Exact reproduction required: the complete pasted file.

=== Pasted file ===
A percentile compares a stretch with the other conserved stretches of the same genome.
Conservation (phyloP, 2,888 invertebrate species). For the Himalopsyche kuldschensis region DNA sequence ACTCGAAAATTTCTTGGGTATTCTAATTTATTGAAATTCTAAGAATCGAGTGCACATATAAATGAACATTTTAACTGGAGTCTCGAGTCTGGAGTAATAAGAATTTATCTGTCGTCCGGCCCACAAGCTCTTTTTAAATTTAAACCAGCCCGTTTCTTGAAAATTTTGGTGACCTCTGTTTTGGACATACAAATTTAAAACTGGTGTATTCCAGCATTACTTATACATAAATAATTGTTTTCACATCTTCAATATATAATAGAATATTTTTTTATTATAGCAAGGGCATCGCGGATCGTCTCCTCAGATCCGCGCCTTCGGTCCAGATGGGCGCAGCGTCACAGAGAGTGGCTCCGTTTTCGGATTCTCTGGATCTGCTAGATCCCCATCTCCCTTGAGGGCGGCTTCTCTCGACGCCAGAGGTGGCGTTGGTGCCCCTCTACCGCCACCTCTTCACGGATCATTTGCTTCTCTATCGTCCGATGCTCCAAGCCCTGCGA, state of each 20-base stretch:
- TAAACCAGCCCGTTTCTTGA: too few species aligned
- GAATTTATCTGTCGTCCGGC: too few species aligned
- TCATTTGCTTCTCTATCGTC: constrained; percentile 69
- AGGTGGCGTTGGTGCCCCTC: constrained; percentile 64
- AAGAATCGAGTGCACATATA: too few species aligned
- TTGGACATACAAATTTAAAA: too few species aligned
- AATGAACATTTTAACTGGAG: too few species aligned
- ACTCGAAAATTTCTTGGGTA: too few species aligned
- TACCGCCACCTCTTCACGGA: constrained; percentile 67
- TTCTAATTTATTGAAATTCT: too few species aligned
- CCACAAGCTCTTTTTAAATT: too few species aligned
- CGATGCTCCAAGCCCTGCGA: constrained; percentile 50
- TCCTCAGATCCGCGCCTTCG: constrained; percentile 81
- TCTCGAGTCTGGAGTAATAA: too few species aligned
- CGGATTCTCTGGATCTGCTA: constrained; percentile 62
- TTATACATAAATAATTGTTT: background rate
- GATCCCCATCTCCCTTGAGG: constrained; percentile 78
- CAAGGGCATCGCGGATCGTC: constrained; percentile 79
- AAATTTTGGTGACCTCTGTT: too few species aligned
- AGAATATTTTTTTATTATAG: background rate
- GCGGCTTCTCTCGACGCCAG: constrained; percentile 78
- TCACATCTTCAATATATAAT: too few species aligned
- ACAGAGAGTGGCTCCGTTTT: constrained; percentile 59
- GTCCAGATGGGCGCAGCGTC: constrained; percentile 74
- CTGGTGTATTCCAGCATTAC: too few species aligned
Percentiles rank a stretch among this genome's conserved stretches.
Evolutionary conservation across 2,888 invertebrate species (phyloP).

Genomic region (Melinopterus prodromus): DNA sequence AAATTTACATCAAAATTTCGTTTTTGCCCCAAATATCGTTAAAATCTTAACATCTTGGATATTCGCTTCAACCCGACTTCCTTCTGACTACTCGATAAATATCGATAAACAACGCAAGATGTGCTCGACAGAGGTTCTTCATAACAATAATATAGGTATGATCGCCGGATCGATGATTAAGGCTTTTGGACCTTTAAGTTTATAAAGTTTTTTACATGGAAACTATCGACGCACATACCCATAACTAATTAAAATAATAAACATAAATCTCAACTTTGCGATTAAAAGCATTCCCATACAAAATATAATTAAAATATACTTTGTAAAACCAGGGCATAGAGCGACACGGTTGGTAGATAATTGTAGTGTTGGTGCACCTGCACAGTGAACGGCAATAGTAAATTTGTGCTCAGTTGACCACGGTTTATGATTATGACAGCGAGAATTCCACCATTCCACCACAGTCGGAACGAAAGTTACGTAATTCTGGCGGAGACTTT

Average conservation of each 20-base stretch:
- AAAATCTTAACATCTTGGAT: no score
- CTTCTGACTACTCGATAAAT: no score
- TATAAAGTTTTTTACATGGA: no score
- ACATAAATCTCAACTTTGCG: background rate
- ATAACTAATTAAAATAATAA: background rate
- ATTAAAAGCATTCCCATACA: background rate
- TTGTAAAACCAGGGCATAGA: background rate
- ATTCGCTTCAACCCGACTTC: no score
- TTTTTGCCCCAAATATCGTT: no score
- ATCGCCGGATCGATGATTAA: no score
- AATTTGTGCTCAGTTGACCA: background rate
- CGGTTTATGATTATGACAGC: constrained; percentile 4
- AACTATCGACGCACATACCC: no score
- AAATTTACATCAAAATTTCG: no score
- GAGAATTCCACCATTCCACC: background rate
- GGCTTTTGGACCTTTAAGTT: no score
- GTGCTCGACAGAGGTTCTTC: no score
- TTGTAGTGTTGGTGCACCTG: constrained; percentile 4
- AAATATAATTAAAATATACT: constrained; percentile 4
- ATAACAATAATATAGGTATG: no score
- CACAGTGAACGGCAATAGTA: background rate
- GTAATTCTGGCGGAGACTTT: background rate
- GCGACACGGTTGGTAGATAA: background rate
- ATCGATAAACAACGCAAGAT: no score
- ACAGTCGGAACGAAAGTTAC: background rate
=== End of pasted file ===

A percentile compares a stretch with the other conserved stretches of the same genome.
Conservation (phyloP, 2,888 invertebrate species). For the Himalopsyche kuldschensis region DNA sequence ACTCGAAAATTTCTTGGGTATTCTAATTTATTGAAATTCTAAGAATCGAGTGCACATATAAATGAACATTTTAACTGGAGTCTCGAGTCTGGAGTAATAAGAATTTATCTGTCGTCCGGCCCACAAGCTCTTTTTAAATTTAAACCAGCCCGTTTCTTGAAAATTTTGGTGACCTCTGTTTTGGACATACAAATTTAAAACTGGTGTATTCCAGCATTACTTATACATAAATAATTGTTTTCACATCTTCAATATATAATAGAATATTTTTTTATTATAGCAAGGGCATCGCGGATCGTCTCCTCAGATCCGCGCCTTCGGTCCAGATGGGCGCAGCGTCACAGAGAGTGGCTCCGTTTTCGGATTCTCTGGATCTGCTAGATCCCCATCTCCCTTGAGGGCGGCTTCTCTCGACGCCAGAGGTGGCGTTGGTGCCCCTCTACCGCCACCTCTTCACGGATCATTTGCTTCTCTATCGTCCGATGCTCCAAGCCCTGCGA, state of each 20-base stretch:
- TAAACCAGCCCGTTTCTTGA: too few species aligned
- GAATTTATCTGTCGTCCGGC: too few species aligned
- TCATTTGCTTCTCTATCGTC: constrained; percentile 69
- AGGTGGCGTTGGTGCCCCTC: constrained; percentile 64
- AAGAATCGAGTGCACATATA: too few species aligned
- TTGGACATACAAATTTAAAA: too few species aligned
- AATGAACATTTTAACTGGAG: too few species aligned
- ACTCGAAAATTTCTTGGGTA: too few species aligned
- TACCGCCACCTCTTCACGGA: constrained; percentile 67
- TTCTAATTTATTGAAATTCT: too few species aligned
- CCACAAGCTCTTTTTAAATT: too few species aligned
- CGATGCTCCAAGCCCTGCGA: constrained; percentile 50
- TCCTCAGATCCGCGCCTTCG: constrained; percentile 81
- TCTCGAGTCTGGAGTAATAA: too few species aligned
- CGGATTCTCTGGATCTGCTA: constrained; percentile 62
- TTATACATAAATAATTGTTT: background rate
- GATCCCCATCTCCCTTGAGG: constrained; percentile 78
- CAAGGGCATCGCGGATCGTC: constrained; percentile 79
- AAATTTTGGTGACCTCTGTT: too few species aligned
- AGAATATTTTTTTATTATAG: background rate
- GCGGCTTCTCTCGACGCCAG: constrained; percentile 78
- TCACATCTTCAATATATAAT: too few species aligned
- ACAGAGAGTGGCTCCGTTTT: constrained; percentile 59
- GTCCAGATGGGCGCAGCGTC: constrained; percentile 74
- CTGGTGTATTCCAGCATTAC: too few species aligned
Percentiles rank a stretch among this genome's conserved stretches.
Evolutionary conservation across 2,888 invertebrate species (phyloP).

Genomic region (Melinopterus prodromus): DNA sequence AAATTTACATCAAAATTTCGTTTTTGCCCCAAATATCGTTAAAATCTTAACATCTTGGATATTCGCTTCAACCCGACTTCCTTCTGACTACTCGATAAATATCGATAAACAACGCAAGATGTGCTCGACAGAGGTTCTTCATAACAATAATATAGGTATGATCGCCGGATCGATGATTAAGGCTTTTGGACCTTTAAGTTTATAAAGTTTTTTACATGGAAACTATCGACGCACATACCCATAACTAATTAAAATAATAAACATAAATCTCAACTTTGCGATTAAAAGCATTCCCATACAAAATATAATTAAAATATACTTTGTAAAACCAGGGCATAGAGCGACACGGTTGGTAGATAATTGTAGTGTTGGTGCACCTGCACAGTGAACGGCAATAGTAAATTTGTGCTCAGTTGACCACGGTTTATGATTATGACAGCGAGAATTCCACCATTCCACCACAGTCGGAACGAAAGTTACGTAATTCTGGCGGAGACTTT

Average conservation of each 20-base stretch:
- AAAATCTTAACATCTTGGAT: no score
- CTTCTGACTACTCGATAAAT: no score
- TATAAAGTTTTTTACATGGA: no score
- ACATAAATCTCAACTTTGCG: background rate
- ATAACTAATTAAAATAATAA: background rate
- ATTAAAAGCATTCCCATACA: background rate
- TTGTAAAACCAGGGCATAGA: background rate
- ATTCGCTTCAACCCGACTTC: no score
- TTTTTGCCCCAAATATCGTT: no score
- ATCGCCGGATCGATGATTAA: no score
- AATTTGTGCTCAGTTGACCA: background rate
- CGGTTTATGATTATGACAGC: constrained; percentile 4
- AACTATCGACGCACATACCC: no score
- AAATTTACATCAAAATTTCG: no score
- GAGAATTCCACCATTCCACC: background rate
- GGCTTTTGGACCTTTAAGTT: no score
- GTGCTCGACAGAGGTTCTTC: no score
- TTGTAGTGTTGGTGCACCTG: constrained; percentile 4
- AAATATAATTAAAATATACT: constrained; percentile 4
- ATAACAATAATATAGGTATG: no score
- CACAGTGAACGGCAATAGTA: background rate
- GTAATTCTGGCGGAGACTTT: background rate
- GCGACACGGTTGGTAGATAA: background rate
- ATCGATAAACAACGCAAGAT: no score
- ACAGTCGGAACGAAAGTTAC: background rate